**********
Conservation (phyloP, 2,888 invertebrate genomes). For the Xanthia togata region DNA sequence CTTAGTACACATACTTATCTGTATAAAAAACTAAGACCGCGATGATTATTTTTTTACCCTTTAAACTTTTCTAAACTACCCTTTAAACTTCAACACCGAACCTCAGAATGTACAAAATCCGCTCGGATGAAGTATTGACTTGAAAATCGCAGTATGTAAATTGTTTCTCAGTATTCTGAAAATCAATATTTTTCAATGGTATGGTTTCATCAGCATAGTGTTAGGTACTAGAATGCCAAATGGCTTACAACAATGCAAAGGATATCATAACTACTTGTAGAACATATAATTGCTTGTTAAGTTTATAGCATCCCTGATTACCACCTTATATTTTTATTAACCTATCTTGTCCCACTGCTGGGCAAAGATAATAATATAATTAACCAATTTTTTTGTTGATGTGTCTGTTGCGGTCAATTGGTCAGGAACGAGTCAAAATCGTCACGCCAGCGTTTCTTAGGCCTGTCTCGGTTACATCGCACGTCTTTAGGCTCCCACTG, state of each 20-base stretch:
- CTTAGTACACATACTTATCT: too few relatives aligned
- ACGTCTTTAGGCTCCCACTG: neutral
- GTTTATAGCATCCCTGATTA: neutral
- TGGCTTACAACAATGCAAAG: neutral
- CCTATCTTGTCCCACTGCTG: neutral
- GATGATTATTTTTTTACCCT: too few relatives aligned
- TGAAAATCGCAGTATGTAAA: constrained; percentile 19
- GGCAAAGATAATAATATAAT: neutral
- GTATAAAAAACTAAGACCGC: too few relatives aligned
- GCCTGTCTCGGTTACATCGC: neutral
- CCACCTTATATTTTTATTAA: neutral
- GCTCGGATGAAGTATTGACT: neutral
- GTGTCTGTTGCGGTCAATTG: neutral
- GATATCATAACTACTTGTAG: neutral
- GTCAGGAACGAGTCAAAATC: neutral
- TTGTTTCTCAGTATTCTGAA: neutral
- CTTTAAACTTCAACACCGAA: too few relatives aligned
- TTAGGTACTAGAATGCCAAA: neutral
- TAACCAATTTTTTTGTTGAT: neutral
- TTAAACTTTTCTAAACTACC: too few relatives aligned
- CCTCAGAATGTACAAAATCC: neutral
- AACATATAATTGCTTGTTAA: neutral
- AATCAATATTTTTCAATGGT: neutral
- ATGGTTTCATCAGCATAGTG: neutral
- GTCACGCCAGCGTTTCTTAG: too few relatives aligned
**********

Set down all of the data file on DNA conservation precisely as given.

Conservation (phyloP, 2,888 invertebrate genomes). For the Xanthia togata region DNA sequence CTTAGTACACATACTTATCTGTATAAAAAACTAAGACCGCGATGATTATTTTTTTACCCTTTAAACTTTTCTAAACTACCCTTTAAACTTCAACACCGAACCTCAGAATGTACAAAATCCGCTCGGATGAAGTATTGACTTGAAAATCGCAGTATGTAAATTGTTTCTCAGTATTCTGAAAATCAATATTTTTCAATGGTATGGTTTCATCAGCATAGTGTTAGGTACTAGAATGCCAAATGGCTTACAACAATGCAAAGGATATCATAACTACTTGTAGAACATATAATTGCTTGTTAAGTTTATAGCATCCCTGATTACCACCTTATATTTTTATTAACCTATCTTGTCCCACTGCTGGGCAAAGATAATAATATAATTAACCAATTTTTTTGTTGATGTGTCTGTTGCGGTCAATTGGTCAGGAACGAGTCAAAATCGTCACGCCAGCGTTTCTTAGGCCTGTCTCGGTTACATCGCACGTCTTTAGGCTCCCACTG, state of each 20-base stretch:
- CTTAGTACACATACTTATCT: too few relatives aligned
- ACGTCTTTAGGCTCCCACTG: neutral
- GTTTATAGCATCCCTGATTA: neutral
- TGGCTTACAACAATGCAAAG: neutral
- CCTATCTTGTCCCACTGCTG: neutral
- GATGATTATTTTTTTACCCT: too few relatives aligned
- TGAAAATCGCAGTATGTAAA: constrained; percentile 19
- GGCAAAGATAATAATATAAT: neutral
- GTATAAAAAACTAAGACCGC: too few relatives aligned
- GCCTGTCTCGGTTACATCGC: neutral
- CCACCTTATATTTTTATTAA: neutral
- GCTCGGATGAAGTATTGACT: neutral
- GTGTCTGTTGCGGTCAATTG: neutral
- GATATCATAACTACTTGTAG: neutral
- GTCAGGAACGAGTCAAAATC: neutral
- TTGTTTCTCAGTATTCTGAA: neutral
- CTTTAAACTTCAACACCGAA: too few relatives aligned
- TTAGGTACTAGAATGCCAAA: neutral
- TAACCAATTTTTTTGTTGAT: neutral
- TTAAACTTTTCTAAACTACC: too few relatives aligned
- CCTCAGAATGTACAAAATCC: neutral
- AACATATAATTGCTTGTTAA: neutral
- AATCAATATTTTTCAATGGT: neutral
- ATGGTTTCATCAGCATAGTG: neutral
- GTCACGCCAGCGTTTCTTAG: too few relatives aligned